I took a test on a module of my modular A-Level Geography course (English qualification) today and other exams in the past couple of days, so this story addresses something which has been on my mind somewhat.
The geography exam I took today was, I thought, structured very well. There are four questions, each worth 25 marks. Two of these questions are printed in bold and have a star character printed next to the number. You are required to select two questions to answer, one of which is a starred question.
These questions are then broken into two pieces. The first piece will be a selection of questions based on some information provided in a resource booklet provided with the examination paper, which will in some form require interpretation and application to concepts taught in the course. The second piece will ask a broader question relating to the topic of the first question, but require references to "named locations from your studies."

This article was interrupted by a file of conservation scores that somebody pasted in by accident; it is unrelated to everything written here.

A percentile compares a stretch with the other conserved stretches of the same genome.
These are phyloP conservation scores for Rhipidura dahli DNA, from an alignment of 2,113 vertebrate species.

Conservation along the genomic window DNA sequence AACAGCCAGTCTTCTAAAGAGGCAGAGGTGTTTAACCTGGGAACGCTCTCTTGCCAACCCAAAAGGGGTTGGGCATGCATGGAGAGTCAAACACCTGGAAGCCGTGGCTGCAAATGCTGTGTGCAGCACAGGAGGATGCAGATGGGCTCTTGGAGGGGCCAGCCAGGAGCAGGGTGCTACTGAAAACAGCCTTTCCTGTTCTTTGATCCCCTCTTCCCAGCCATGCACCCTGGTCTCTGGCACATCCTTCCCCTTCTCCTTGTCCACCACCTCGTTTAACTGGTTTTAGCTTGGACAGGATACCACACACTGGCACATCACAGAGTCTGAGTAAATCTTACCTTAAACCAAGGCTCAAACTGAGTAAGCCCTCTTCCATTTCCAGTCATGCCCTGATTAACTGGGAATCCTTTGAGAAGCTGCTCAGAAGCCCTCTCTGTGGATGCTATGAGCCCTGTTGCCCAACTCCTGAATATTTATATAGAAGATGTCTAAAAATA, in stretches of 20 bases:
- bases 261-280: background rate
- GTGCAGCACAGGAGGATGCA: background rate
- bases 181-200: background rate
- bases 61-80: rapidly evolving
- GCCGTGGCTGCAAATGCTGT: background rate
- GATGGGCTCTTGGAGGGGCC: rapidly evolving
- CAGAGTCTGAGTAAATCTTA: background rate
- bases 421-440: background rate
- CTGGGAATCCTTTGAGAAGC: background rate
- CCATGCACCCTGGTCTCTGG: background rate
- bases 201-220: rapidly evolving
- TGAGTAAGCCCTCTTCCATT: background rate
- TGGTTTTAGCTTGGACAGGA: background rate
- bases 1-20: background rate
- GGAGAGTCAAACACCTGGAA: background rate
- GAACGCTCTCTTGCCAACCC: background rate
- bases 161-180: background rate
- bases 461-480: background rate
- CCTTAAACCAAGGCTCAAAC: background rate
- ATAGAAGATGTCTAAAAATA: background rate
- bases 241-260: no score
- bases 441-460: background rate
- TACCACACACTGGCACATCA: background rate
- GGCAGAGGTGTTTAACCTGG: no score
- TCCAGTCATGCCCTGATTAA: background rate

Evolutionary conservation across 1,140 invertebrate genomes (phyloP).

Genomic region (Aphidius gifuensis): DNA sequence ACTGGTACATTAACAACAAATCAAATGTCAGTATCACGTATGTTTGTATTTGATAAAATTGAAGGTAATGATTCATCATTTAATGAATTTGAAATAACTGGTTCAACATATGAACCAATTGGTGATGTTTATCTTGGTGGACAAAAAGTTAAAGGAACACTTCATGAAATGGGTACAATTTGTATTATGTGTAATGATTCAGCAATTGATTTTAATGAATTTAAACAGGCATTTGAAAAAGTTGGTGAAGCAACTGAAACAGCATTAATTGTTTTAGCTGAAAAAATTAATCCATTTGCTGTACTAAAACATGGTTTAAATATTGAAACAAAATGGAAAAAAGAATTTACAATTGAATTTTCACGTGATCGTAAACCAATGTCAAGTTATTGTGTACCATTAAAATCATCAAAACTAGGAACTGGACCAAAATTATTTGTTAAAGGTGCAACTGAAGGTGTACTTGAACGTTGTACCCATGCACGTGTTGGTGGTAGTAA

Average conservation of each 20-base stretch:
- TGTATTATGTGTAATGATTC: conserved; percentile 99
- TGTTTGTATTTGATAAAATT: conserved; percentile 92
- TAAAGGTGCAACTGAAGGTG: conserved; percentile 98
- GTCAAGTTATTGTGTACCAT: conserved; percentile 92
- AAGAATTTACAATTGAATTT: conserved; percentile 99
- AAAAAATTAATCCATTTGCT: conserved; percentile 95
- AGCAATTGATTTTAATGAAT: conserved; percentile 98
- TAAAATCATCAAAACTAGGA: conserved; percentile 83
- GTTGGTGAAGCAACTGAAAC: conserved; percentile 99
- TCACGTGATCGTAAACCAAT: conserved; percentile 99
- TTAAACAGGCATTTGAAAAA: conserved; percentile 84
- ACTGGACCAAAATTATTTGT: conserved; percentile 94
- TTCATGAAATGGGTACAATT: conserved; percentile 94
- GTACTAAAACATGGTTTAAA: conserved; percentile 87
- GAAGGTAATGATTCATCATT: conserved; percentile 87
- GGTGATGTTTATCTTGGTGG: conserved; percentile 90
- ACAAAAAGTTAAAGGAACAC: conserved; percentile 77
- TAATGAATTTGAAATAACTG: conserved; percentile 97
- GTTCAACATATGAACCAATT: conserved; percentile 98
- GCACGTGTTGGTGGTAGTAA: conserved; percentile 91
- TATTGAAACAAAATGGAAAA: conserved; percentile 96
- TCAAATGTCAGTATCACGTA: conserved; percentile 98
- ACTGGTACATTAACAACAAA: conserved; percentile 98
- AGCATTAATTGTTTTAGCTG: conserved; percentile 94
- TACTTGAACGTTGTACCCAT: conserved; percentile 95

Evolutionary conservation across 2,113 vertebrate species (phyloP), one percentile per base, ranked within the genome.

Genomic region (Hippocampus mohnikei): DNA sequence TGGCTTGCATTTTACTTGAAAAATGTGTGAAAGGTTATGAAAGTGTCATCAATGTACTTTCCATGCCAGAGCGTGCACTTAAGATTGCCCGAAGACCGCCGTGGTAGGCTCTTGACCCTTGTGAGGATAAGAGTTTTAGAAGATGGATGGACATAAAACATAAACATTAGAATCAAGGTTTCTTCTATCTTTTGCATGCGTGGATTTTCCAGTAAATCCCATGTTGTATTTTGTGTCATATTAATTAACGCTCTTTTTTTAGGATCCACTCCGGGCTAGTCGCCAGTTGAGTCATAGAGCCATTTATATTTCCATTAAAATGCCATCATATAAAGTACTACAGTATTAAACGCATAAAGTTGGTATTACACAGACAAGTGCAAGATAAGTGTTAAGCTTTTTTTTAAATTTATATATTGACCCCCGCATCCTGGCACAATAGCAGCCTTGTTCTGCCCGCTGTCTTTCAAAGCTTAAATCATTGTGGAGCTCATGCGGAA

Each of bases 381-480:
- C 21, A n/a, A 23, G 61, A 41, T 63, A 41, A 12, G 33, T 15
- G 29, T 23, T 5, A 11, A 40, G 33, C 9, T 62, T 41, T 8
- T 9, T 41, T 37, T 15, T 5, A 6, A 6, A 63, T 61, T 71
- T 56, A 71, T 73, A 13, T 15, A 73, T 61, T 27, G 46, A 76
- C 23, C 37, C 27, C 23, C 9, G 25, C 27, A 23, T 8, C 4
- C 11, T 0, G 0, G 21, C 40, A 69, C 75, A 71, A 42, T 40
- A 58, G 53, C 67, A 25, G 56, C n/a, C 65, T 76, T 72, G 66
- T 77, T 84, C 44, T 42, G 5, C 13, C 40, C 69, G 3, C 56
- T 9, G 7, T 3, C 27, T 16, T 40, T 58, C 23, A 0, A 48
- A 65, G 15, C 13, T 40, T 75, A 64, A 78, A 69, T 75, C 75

For example, in today's paper was a question whose first part was a two-part question and whose second part was a single question. I can't be bothered to create nested ordered lists, so this will have to suffice... (these are paraphrased as I no longer have a copy)
- Study Figure 2. [fig2 is a map of Liverpool with shaded areas showing the level of deprivation in each area] Describe and suggest reasons for the trends shown on the map.
- Outline a fieldwork strategy for measuring deprivation within an urban area. Identify any primary and secondary data you would require.
- With reference to a named large urban area from your studies, describe how the problem of social deprivation is being tackled.
I felt that this is a great way to mix recall-based testing and 'objective' testing (for want of a better word).
I'm familiar to a certain extent with the US Education System's testing mechanism and I'm aware they differ quite significantly from that in the UK, but I provide this as an example of what I think is the "right way" to do testing.
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